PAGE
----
February 14, 2019
Last modified: February 24, 2020
In 2018, iSSi sponsored rider Jay Petervary won the Iditarod Trail Invitational using our two-in-one Flip pedals. For most pro-racers, these pedals would not be the typical choice for a 1000-mile, winter-enduro race, but he insisted they were great for him. So, what does a champion like Jay consider when choosing their cold-weather pedals? And how do you know which type of pedals will serve you best this season? It’s a tough choice, so here are a few things to consider when picking your winter pedals.
Looking back on his experience, Jay explained that he chose the Flip pedals because he liked having both platform and clipless options to handle different terrain along the route. The clipless side was for the long, flat stretches where he benefitted from the consistent speed and power transfer, while the other side was useful during technical sections with lots of on-and-off riding. While your ride probably won’t be quite as challenging, Jay’s experience proves that picking the right pedals to suit your winter-biking adventure can make a huge difference when you bundle up and hit the trail.
Every bike build starts with planning where you want to go, but in the winter environmental factors are multiplied. Think beyond just the location of your ride and consider the weather and possible path conditions along your route. For instance, if you know there’s several inches of snow covering your favorite backwoods trail, you might want a smaller pedal with more ground clearance. And if things are going to be icy, you might want to use flats (like our Stomp XL or Thump pedals) or use Multi-release Cleats that clip out more easily, so that you can catch yourself during a slip. Choose what you think will give you extra flexibility to handle the terrain, as well as whatever mother nature might throw at you.
The design of a pedal can greatly affect performance once you hit the elements, and there are a lot of factors that you’ll need to balance. First, look at the material each pedal is made from. This primarily affects temperature transfer, or the rate at which the pedals lose their heat and give you cold feet. Metal alloys cool off very quickly, so consider getting a carbon or composite pedal that will resist the cold. Next, check out the internal composition of the pedals. These can be compromised by all of the extra water, salt and crud you’ll be kicking around in the winter. We recommend using something that is completely sealed to help prevent internal damage and reduce the amount of maintenance required to keep rolling.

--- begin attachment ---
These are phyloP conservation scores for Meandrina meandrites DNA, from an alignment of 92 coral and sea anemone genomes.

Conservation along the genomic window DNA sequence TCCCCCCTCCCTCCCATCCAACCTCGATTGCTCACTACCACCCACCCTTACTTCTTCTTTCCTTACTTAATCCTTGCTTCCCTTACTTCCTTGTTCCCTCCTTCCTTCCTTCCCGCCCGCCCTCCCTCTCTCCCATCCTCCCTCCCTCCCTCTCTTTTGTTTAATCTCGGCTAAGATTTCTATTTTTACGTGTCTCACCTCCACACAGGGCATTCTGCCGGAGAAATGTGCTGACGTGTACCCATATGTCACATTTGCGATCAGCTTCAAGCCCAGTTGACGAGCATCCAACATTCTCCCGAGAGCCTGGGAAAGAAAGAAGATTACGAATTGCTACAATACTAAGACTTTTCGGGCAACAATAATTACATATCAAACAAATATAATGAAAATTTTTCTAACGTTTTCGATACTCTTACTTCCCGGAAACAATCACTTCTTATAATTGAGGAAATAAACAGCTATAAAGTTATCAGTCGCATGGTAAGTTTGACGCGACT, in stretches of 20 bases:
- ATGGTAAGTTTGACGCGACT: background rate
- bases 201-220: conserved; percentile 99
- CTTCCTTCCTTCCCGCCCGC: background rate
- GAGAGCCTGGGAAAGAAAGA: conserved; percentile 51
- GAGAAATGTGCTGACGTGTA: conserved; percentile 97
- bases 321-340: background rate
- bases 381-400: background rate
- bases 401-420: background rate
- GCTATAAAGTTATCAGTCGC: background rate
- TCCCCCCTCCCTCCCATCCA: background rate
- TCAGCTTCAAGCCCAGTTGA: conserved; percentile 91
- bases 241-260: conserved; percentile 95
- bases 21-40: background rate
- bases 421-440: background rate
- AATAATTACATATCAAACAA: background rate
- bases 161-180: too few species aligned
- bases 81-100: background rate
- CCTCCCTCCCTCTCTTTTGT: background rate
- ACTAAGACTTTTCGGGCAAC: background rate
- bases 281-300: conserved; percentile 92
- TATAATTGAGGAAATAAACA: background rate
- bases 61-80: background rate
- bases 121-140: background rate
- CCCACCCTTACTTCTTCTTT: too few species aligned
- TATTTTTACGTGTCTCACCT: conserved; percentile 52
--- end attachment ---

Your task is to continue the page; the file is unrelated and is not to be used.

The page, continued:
The most noticeable design factor is the construction of the pedal body. This affects how well your feet will fit on the pedal, but more importantly, how they handle sticky snow. A pedal with lots of knick-knacks may look cool, but style won’t matter when all of those little crevasses are filled with snow. This will weigh down your feet and freeze them faster. If you’re clipping in, snow can get packed inside of the claw mechanisms, preventing you from attaching securely. An open-bodied design (like our Thump or Flash pedals) will more easily shed the buildup and leave room to push the snow out of your pedals.
That leads us to one of the most important questions that every winter rider should ask: What are you wearing? Yes, good footwear is the key to an enjoyable winter outing. But as we’ve discussed before, the pedals you choose should always fit your feet, especially during the winter. If you’re wearing big, warm boots, your pedals should be big enough to support them for maximum comfort and security. If you’re brave enough to wear clipless shoes in the cold, you could get something with a platform around the mechanisms (like our Trail pedals) so they are easier to find and control. Lastly, make sure the boots you are wearing will not be damaged by the pedals you choose. Boots made with softer soles or materials like leather and suede can easily be torn up by aggressive pedal pins. If that’s what you wear, you can use a pedal with rounded or composite pins.
Once you’ve weighed all of the pros and cons, you’ll be ready to choose the pedal that’s right for your winter rig. If you ask us, we highly recommend the new Thump pedals. They have a cold-resistant composite body, in-molded pins that won’t tear up your boots, sealed spindle bearings to resist wear, and a concave shape for extra comfort. Plus, you can get them in whatever size fits your boots best. If you’re still not convinced, here is a more detailed list of things to consider when looking for a pair of winter pedals:
Stay warm out there! And check back here soon for more helpful hints and “How-Tos!”